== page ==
If you were paying attention back in February you might have caught the hint of that on Instagram:
The Window Seat Wrap-Up via turnrightatlakemichigan.com

But just in case I did manage to snap a couple "real" photos of my kids camping out on the random twin size mattress we had no real place for while we were finishing the actual building of the window seat.
The Window Seat Wrap-Up via turnrightatlakemichigan.com
Between this and Tova's early adoption of the seat before we even had it painted, I was pretty sure we'd hit the jackpot with this project.

Anyway, after removing the outer shell you see there (oh so easily with that all-the-way-around-zipper!) using a large serrated knife from my cutlery set and super precise measurements (ha!) I cut away two squares for the bookcases and trimmed a couple of inches off of the back smallest part so there wouldn't be any overhang off of the front of the bench.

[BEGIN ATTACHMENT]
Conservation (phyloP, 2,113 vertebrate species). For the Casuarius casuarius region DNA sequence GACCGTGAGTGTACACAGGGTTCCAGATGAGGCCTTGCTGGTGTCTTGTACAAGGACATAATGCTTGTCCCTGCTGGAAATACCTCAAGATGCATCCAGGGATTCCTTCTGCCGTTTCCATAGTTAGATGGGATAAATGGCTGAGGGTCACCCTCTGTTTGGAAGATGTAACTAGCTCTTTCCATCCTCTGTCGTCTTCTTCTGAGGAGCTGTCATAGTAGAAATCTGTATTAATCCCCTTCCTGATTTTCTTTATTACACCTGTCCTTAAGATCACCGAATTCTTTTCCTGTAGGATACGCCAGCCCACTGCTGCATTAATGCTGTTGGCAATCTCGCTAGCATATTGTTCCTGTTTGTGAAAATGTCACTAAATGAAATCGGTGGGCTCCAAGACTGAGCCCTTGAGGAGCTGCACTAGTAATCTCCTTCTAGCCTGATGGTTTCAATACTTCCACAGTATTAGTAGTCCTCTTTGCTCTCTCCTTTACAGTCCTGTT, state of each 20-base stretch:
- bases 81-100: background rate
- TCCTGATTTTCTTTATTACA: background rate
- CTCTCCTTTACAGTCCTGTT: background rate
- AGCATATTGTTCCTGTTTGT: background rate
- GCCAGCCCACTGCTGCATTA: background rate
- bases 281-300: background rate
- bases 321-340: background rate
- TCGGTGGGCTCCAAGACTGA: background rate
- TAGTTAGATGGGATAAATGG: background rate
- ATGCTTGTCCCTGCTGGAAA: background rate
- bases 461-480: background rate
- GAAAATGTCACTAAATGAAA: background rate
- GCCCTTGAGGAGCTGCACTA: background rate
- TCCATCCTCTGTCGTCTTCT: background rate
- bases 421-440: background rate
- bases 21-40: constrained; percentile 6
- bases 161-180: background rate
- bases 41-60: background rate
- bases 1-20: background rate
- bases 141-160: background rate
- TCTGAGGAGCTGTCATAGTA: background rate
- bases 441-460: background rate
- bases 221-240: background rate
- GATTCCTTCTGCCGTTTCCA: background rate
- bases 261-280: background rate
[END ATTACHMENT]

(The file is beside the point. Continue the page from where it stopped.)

Then, like the super pro I am, I draped the crap out of the IKEA fabric I'd picked out and somehow figured out how to make 58" wide fabric cover a 72" long mattress with the stripes all matching up because I am slightly OCD about things like that. And then I had the bright idea to add the lime green piping for character and more clean-looking finished edges despite never actually sewing piping in a seam before, so that was fun.
If you can call maddening fun, I guess. The hardest parts were the back corners -- to get the edges straight so it fit the cushion well and kept the stripes lined up and had the piping not look a jumbled mess.
The Window Seat Wrap-Up via turnrightatlakemichigan.com
Just if you ever find yourself at my house, don't look too carefully, okay?